How to understand Lukashenko’s visit to Abkhazia?

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The article was originally published on the website of the Georgian Foundation for Strategic and International Studies (Rondeli Foundation). The title, text, and terminology of the article have been left intact. All rights belong to Rondeli Foundation. Publication date: 2022 / 10 / 04.

Introduction

On September 28, 2022, President of Belarus Alexander Lukashenko visited occupied Abkhazia and met with de facto President Aslan Bzhania. This was Lukashenko’s first visit to the occupied region since the declaration of Abkhazia’s independence. The Belarusian President arrived in the region after a meeting with the Russian President, Vladimir Putin, which had taken place in Sochi two days before. In our blog, we will discuss why Lukashenko went to Abkhazia, and the consequences of this move.

Meeting in Bichvinta

According to information released by the de facto government of Abkhazia, at the meeting the parties discussed “issues of bilateral relations, trade and economic cooperation and challenges and threats arising from the international situation.” The de facto leader of Abkhazia, Aslan Bzhaniya, called Lukashenko a “long-awaited guest” and, as a token of gratitude, recalled a statement made at the Council of CIS Member States in 1996, where Lukashenko opposed the imposition of an economic blockade of Abkhazia.

Of particular interest were the statements by Lukashenko himself, who spoke of his desire to establish “very serious relations” between Abkhazia and Belarus. Lukashenko noted that trade and economic ties should become the cornerstone of relations between Belarus and Abkhazia.

Lukashenko also mentioned Georgia and Georgian leaders in his speech. According to him, in the past he spoke with the Georgian leadership about the “problem of Abkhazia” and “did not notice anything wrong” in communicating with them. Lukashenko explained that he was coming to Abkhazia with goodwill and “they mean no harm to anyone”, including the Georgians.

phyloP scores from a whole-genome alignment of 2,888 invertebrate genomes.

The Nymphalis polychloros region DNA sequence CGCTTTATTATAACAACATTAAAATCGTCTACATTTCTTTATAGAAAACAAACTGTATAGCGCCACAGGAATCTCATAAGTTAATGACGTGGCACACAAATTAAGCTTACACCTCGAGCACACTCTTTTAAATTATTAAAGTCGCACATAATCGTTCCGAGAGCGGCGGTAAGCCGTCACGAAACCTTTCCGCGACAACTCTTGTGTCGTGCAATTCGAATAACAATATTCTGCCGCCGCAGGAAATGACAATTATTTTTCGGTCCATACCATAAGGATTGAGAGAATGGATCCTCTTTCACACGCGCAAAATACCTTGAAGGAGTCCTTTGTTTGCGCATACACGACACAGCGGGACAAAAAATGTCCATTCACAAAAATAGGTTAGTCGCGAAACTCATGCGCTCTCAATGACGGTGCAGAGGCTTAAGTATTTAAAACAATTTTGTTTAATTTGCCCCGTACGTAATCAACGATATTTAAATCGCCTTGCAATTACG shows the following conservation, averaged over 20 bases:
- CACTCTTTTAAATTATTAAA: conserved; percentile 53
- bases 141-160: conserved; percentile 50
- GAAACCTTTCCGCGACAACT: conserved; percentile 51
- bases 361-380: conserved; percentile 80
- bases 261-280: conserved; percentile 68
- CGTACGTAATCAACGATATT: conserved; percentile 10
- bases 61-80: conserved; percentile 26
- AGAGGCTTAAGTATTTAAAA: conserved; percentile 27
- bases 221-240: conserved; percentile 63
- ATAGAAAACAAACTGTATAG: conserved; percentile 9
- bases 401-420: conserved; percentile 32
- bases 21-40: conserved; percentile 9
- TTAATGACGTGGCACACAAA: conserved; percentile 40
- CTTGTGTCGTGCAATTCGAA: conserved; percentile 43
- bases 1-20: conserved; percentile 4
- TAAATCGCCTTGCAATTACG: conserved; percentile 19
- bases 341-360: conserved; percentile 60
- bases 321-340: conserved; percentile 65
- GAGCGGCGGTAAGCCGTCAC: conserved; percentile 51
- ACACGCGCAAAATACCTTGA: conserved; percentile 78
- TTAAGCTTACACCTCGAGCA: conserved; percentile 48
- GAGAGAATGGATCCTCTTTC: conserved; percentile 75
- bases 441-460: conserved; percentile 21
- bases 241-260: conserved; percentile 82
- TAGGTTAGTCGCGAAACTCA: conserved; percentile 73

Among Lukashenko’s statements, his conversation with Putin about Abkhazia is also noteworthy. The President of Belarus noted that Putin is more aware and involved in the news of Abkhazia, and during the last meeting with him, this topic was discussed until late at night. According to Lukashenko, he and Putin came to the same conclusion that “Abkhazia exists, it cannot be erased from the map and cannot be abandoned.”

The Georgian authorities and the international community condemned Lukashenko’s visit to Bichvinta. In protest, the Ministry of Foreign Affairs of Georgia summoned the Ambassador of Belarus to Georgia Anatoly Lis and demanded additional explanation. The de facto government of Abkhazia said they were not concerned about Tbilisi’s reaction.

What occasioned Lukashenko’s visit to Abkhazia?

From 2008 to 2022, Lukashenko’s position on the territories occupied by Russia showed that for the President of Belarus the recognition of the occupied or annexed territories of Georgia and Ukraine is an undesirable step, from which he refrained at several critical moments. As Lukashenko himself notes, based on the partnership between Belarus and Russia in 2010 Minsk “should have recognized” Sukhumi and Tskhinvali, but did not.

The partnership with Putin was an important factor for Lukashenko, but each time the possible negative consequences of recognizing the occupied territories, including Western sanctions, the severing of diplomatic relations with Georgia and the threat of international isolation, outweighedpressure from Moscow. It was important for Lukashenko to maintain the status of “neutral player” in world politics, which allowed him to maneuver between the West and Russia without abrupt geopolitical steps.

The situation changed dramatically after the Minsk demonstrations in 2020, when the West supported the Belarusian opposition (which stands for the territorial integrity of Georgia), and Moscow became the only guarantor of Lukashenko’s forcible retention of power. It was a turning point in Lukashenko’s long rule, when “Europe’s last dictator” became more dependent on the Kremlin and so more accountable to it.